Charles Sturt research identifies potential for new biocontrol of grapevine trunk diseases

  • Charles Sturt research identifies a strain of bacteria that may be useful in suppressing grapevine trunk diseases
  • The research has shown the bacteria can suppress the disease and establish itself in the grapevine
  • Grapevine trunk disease is one of the most-costly diseases for the wine sector globally
  • Research at the National Wine and Grape Industry Centre (NWGIC) has identified the potential for a bacterial strain that naturally occurs in grapevines to combat a destructive disease in vineyards.

    The research by Charles Sturt University (Charles Sturt) PhD student Ms Jennifer Niem is focused on the fungal infections that cause grapevine trunk diseases (GTDs), which can affect all major grapevine varieties grown in Australia and leads to dieback, yield losses and can eventually kill the vine.

    Ms Niem’s research has identified a particular strain of bacterium from the Pseudomonas group, which is showing great potential as a biological control agent.

    “A number of strains of the Pseudomonas bacteria were collected from grapevines in Wagga Wagga, Hilltops and the Hunter Valley in NSW,” Ms Niem said.

    “These were tested in the laboratory for their ability to inhibit fungi, which cause two of the most important GTDs found in Australia, eutypa dieback and botryosphaeria dieback.”

    The most effective bacterial strains were further tested in grapevines for their ability to suppress GTD infection in actual plants.

    “One in particular was very successful, reducing the rate of infection by 80 per cent, so the next step was to see if the particular strain of bacteria could be successfully introduced to nursery plant materials and potted vines in the glasshouse,” Ms Niem said.

    “We dipped the cuttings in bacterial suspensions and found that the bacteria were absorbed by the cuttings. This method could potentially be used by nurseries in the future to protect their plants. We also injected the bacteria in the potted vines and found that after six months the plant was completely colonised by the bacteria.”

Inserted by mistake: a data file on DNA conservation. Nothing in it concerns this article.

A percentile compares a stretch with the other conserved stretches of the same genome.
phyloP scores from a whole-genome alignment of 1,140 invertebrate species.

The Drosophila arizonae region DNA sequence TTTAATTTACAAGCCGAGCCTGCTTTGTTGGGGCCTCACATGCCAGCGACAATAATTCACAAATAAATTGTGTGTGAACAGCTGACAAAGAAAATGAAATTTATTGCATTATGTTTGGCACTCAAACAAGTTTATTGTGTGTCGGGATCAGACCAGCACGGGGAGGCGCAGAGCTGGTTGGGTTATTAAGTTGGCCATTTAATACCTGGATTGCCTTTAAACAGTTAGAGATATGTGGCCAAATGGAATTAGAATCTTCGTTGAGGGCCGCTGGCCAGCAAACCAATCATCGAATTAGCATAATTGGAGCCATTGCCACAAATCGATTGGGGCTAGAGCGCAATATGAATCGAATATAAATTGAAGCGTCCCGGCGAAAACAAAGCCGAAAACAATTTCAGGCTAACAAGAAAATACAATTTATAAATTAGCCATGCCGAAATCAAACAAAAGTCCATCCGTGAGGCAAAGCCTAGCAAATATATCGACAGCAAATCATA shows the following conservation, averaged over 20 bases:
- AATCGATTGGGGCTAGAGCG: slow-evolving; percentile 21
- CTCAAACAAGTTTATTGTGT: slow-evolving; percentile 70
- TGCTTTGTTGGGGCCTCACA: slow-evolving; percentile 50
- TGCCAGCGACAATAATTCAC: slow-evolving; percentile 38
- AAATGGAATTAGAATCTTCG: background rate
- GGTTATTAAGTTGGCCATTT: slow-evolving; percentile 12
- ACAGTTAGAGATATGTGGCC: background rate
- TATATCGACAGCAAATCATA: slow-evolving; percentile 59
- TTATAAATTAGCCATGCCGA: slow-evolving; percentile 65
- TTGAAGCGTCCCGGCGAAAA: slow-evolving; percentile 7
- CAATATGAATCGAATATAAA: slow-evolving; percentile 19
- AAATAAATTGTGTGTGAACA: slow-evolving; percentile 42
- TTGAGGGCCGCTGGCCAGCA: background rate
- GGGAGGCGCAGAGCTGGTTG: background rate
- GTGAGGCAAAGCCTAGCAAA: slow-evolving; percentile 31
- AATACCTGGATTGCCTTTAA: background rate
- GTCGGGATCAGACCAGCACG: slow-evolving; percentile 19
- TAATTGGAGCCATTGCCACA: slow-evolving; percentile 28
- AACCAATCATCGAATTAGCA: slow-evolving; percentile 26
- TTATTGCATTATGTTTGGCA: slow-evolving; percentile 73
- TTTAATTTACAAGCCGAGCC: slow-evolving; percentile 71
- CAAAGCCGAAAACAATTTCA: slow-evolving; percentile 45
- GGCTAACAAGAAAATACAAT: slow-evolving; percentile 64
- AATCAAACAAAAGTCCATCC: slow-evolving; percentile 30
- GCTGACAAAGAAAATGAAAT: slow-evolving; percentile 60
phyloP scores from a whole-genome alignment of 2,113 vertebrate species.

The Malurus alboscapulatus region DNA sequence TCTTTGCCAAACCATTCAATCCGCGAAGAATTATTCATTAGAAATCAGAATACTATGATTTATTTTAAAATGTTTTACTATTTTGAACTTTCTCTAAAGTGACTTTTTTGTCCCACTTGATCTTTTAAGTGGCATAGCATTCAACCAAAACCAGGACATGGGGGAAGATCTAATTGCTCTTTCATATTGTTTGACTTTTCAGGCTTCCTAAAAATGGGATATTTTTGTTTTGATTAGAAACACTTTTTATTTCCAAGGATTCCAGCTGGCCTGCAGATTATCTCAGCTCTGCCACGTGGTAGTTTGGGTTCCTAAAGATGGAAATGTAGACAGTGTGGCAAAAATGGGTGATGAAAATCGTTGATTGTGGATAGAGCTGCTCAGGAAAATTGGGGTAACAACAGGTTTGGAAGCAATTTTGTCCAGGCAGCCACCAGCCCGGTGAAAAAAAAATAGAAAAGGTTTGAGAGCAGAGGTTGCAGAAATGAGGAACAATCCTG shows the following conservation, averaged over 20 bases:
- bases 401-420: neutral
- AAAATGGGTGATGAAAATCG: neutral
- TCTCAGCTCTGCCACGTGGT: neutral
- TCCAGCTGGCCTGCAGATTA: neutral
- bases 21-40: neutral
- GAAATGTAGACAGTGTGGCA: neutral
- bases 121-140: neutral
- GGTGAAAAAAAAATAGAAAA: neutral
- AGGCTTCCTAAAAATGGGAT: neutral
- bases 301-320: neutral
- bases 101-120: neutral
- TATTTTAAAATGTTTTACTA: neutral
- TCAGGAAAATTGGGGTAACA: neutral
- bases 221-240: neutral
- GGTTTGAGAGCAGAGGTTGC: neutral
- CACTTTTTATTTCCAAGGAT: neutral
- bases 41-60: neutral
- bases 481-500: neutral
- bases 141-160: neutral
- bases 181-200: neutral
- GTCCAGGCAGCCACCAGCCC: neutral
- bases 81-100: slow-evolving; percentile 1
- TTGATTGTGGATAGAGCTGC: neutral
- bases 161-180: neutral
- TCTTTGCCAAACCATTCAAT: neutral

Ms Niem’s supervisor, Charles Sturt Associate Professor Sandra Savocchia, said this is an important breakthrough that may pave the way for the future development of biological control of GTDs.

    “This is an exciting finding because we have identified a strain of the bacteria that is effective at suppressing GTDs and also demonstrated that it can establish and colonise itself in the grapevine,” Professor Savocchia said.

    “GTDs are a costly problem for the global wine sector, reducing the productivity and longevity of a vineyard.

    “Once established these diseases are difficult to control as registered fungicides are limited and some only provide protection for a short period of time.

    “Much more research and development is needed but this is showing great promise as a biological control agent that could provide the industry with a new way to tackle these devastating diseases.”

    Ms Niem’s research is funded by Charles Sturt and a Wine Australia scholarship.

    She is supervised by Professor Savocchia, Dr Regina Billones-Baaijens and Dr Benjamin Stodart from the Charles Sturt School of Agricultural and Wine Sciences.

    Ms Niem’s research contributes to a broad program of activities funded by Wine Australia that is helping Australia’s grapegrowers to get onto the front foot in the management of GTDs.

    The program incorporates new research to improve management strategies; the development of tools such as the GrapeAssess app and the Grapevine Trunk Disease Best Practice Management Guide to help growers identify, assess and manage the diseases; and extension-focused case studies for growers to hear from their peers who have adopted management strategies.

    The NWGIC is an alliance between Charles Sturt, the NSW Department of Primary Industries and the NSW Wine Industry Association.

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